"Her hair might have passed for yours in half-light," Amadys assures Lady Joy, "though it lacked a jot of your tresses' style." A less tactful flatterer might have said, art. "But I was actually much more interested into a kinswoman of hers by wedlock. She'd been born a Redwyne, and I'd always fancied getting well in and close with a decent cellar. Talking of which…" He gazes quizzically about the dim, deep drapes of the room, seeking for the warm glint of candlelight upon good, old green casks.

"I had thought of marrying myself, my lady, from time to time," he admits to his blissfully overmarried companion by the by, "and my brother, who likes me me almost as fondly as that Hastwyck you mention does you, was not unwilling to see it done. But they all turned out dull, or wearying, or mad, or frightening, or frighteningly, wearyingly, madly dull."

"Oh, well, marriage," giggles Lady Joy dismissively: who could expect much of that estate? She plays with her boy's hair with tender fingers now, stroking his scalp, straying down occasionally to rub his shoulders… She's terribly fond of playing and cuddling like this, afterwards; to be torn away from him really does make her cross, though then, of course, he's not there to suffer from it. "I was born at Brightwater Keep; my father was Lord Florent, my mother's name before she wed was Tiriana Tully. In their great wisdom they wed me to a Dornish bugger by the name of Darion Qorgyle who could hardly be coaxed to touch me; I was luckier in my paramour," she sighs, unconsciously tightening her grip upon Amadys, "though the lives of Dornish knights are so short… My Hastwyck was the pick of the basket, I promise you. He took care of me beautifully always and saw to it I'd never want. Perhaps one day, sweetling, if you're a very good boy, I'll show you my manse by the sea." Which possession has not yet been mentioned between them; this is after all the longest conversation they've ever had.

"Tully…manse…sea…" the acolyte muses learnedly… "s'that where you whisked off your kissing-cousin, then, I wonder…?" He rolls away in mock grievance, his eyes suddenly scrunched shut and his full mouth contorted with suppressed mirth. "So depraved, but what are we noble for if not a little depraving now and then? I was packed off here on account of my good-sister, to start with, the bonds of the gods," he suddenly mimics, not very well by Whimsy standard's, a septon's whine, "being quite as sacred as those of blood…"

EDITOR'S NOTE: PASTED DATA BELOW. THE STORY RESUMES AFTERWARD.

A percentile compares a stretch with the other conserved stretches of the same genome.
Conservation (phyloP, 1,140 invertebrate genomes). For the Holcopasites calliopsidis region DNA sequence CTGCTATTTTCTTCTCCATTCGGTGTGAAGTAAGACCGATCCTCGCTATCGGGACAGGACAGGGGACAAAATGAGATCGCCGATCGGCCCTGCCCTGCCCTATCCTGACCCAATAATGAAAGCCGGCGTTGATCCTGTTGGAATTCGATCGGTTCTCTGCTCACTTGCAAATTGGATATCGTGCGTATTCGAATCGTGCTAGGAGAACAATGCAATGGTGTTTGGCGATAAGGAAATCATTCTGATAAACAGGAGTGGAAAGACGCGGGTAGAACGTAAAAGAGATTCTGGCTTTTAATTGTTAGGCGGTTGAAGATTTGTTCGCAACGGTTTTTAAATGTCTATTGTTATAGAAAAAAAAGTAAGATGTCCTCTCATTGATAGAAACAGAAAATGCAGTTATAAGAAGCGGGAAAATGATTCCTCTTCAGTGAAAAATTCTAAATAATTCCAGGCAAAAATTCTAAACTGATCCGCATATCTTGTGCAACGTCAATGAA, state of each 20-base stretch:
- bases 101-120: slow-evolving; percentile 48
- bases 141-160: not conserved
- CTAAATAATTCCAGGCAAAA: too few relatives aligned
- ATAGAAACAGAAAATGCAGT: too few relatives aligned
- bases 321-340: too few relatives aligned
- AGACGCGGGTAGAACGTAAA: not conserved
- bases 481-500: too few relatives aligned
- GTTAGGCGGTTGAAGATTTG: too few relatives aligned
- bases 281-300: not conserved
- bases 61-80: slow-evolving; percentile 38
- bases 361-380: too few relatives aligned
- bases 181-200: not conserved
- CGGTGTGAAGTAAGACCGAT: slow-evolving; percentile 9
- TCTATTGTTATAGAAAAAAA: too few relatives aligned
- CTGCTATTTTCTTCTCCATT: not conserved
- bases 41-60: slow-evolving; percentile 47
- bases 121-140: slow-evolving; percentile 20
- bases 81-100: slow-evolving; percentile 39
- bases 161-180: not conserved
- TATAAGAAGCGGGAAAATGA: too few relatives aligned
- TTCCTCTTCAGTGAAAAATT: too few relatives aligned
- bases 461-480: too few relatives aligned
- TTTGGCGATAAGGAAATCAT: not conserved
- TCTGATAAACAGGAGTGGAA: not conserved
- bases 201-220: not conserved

Sliding pack over, he pokes at the lady's generous flank with his swift, sharp touch. "And what of the fabled Ser Orland? Does he e'er have a chance of gazing on the manse by the sea? In the stead of other revenues, perhaps?"

That accusing, interrogatory poke brings Lady Joy rolling toward him, not away, till all her opulent pale flesh is nestled against his leaner body in the mode they've found so natural since two or three minutes after they met. "Seven hells, I hope not!" she giggles. "I usually try to avoid bringing the nobility into my bed… Though if I can't persuade him to overlook this little bill of mine in any other way… I need the money, sweetling, your comfits and your doublets don't come for nothing. I don't grudge you, you know that, but—" And her hand, which has ventured down as far as his posterior, always a favourite resting-place, squeezes. "If you're a Baratheon of Storm's End, why am I paying for your new costumes? Are you a second cousin thrice removed, mmm? Was your pa disowned for behaving just as you do?" It's a very stern interrogation, this, with her hands stroking him and her already faintly swollen pink lips near enough to be kissed.

He yelps, briefly, then sighs in a strange hybrid of luxuriance and contemplation. When he has composed himself, his voice is articulate but under the circumstances, oddly sombre. "It's rather a long story, sweetest chuck…but the latest instalment is briefly told…" Amadys coughs, a little pinker in the points of his cheeks, but paler in general at the same time.

"…I don't suppose you've heard of a certain Lady Cora Baratheon…?"